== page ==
LAS VEGAS — Tech's largest trade show, CES, once again delivered sleek new TVs, smart appliances and glimpses of the future during the week-long show in Las Vegas.
Televisions were once again a highlight, as the big players showed the screens that could be gracing living rooms later this year.
"The TV highlights at the show have been 8K resolutions, rollable TVs that appear magically from a small box, and 'walls' of TVs that are huge and flush mount on the wall," said Patrick Moorhead, principal analyst at Moor Insights & Strategy.
Last year, LG showed off the prototype of its roll-up television. This year, it wowed with its consumer version, dubbed the Signature Series OLED TV R — for rollable — that will be available later this year in a 65-inch size. The company hasn't commented on pricing yet, but like most new, innovative pieces of technology, it's a safe bet that the screen will sell at a luxury price point.
Samsung also built on its work from last year's CES, where it showed off a super-thin television dubbed "The Wall." This year, Samsung debuted two versions, including a 75-inch consumer TV and a 219-inch display.
The televisions are thin, but they also stand out for their modularity, allowing users to get the shape of television they want without any bezels getting in the way. The Micro LED technology is also a differentiator from the competition, since each Micro LED can emit its own light and produce richer, more vibrant colors on the display, according to Samsung. The company did not share a release date or pricing.
In the kitchen, Samsung showed off its new Family Hub 4.0 refrigerator, which promises to text you if you accidentally leave the refrigerator door open, yet still can't manage to skip the text and close the door itself. The refrigerator also carries on a popular feature from earlier generations, enabling shoppers to see what's in their refrigerator while they're at the grocery store.
Smart-sensor company Kangaroo announced several new products, including a smoke alarm, climate sensor that can detect potential mold growth, and a home siren to scare off intruders. The sensors all report back to a central Kangaroo app on the user's phone.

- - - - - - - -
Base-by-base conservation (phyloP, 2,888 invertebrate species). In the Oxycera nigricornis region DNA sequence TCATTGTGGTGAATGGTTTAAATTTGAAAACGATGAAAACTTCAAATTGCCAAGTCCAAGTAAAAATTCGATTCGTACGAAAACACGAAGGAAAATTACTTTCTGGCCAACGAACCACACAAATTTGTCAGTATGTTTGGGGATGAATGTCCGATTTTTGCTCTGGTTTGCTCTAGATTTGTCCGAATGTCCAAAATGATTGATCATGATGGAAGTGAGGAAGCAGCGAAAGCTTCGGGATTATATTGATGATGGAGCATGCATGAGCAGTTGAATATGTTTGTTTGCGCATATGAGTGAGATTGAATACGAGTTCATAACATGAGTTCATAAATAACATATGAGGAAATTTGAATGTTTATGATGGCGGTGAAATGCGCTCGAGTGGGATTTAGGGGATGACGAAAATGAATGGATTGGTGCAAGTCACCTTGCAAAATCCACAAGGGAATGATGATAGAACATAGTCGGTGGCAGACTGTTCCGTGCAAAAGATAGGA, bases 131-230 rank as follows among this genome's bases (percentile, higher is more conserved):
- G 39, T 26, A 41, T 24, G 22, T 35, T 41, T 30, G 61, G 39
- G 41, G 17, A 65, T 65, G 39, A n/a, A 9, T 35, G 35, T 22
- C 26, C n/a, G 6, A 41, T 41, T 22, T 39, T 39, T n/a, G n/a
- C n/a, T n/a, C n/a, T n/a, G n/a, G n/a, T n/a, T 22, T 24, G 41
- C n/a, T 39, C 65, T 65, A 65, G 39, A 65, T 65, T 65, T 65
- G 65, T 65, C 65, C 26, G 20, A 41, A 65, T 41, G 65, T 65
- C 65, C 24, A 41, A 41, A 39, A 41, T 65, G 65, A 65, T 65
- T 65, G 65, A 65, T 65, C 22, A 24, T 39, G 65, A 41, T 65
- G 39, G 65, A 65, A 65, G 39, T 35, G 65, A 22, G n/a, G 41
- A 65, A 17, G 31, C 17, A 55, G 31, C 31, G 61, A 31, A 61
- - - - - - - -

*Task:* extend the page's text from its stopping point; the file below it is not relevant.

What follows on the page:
And in the bathroom, Kohler integrated Alexa with its Numi 2.0 toilet, so you'll never have to go through the arduous task of flushing a toilet yourself, ever again.
However, while CES is a great place to catch a glimpse of the future, it can also feel like companies are going overboard, said Tuong Nguyen, senior principal analyst at Gartner.
"This tech is so great. I can barely appreciate what I have and now you're trying to sell me more," he said. "Your car speedometer goes to 120, but we drive at 70. [Going to CES is like] saying: 'I want to sell you this car that goes 200.' It's like, 'OK, thanks. I'm barely taking advantage of what you're giving me and now you want to give me more.'"
And of course it wouldn't be CES without some offbeat ideas.
A French start-up called Babeyes showed off a clip-on camera for babies that constantly records video clips. Parents can then download the clips and save them to the cloud. The idea is designed to give babies a memory of their early years — but also raises some privacy red flags.
Another product, Welt, is a smart belt that collects data on everything from waist size to steps, allowing users to take control of their health. The company said it has sold more than 10,000 belts in Asia and even gifted one to French President Emmanuel Macron.
And of course there were plenty of robots, from companions to delivery bots to bread-making Breadbots.
While some analysts critiqued the "incremental innovation" at CES and pointed out how companies built on progress, instead of delivering one knockout idea to "wow" the crowds, Tom Coughlin, a fellow at IEEE, said he's leaving CES "optimistic."
"Consumer electronics are an important part of our lives nowadays," he said. "It reflects mankind's striving to be able to do things in new ways, whether it be entertainment, exploration, taking care of your family, or understanding the universe and ourselves. It is very much a reflection of who we are as humans. We are, by our nature, toolmakers."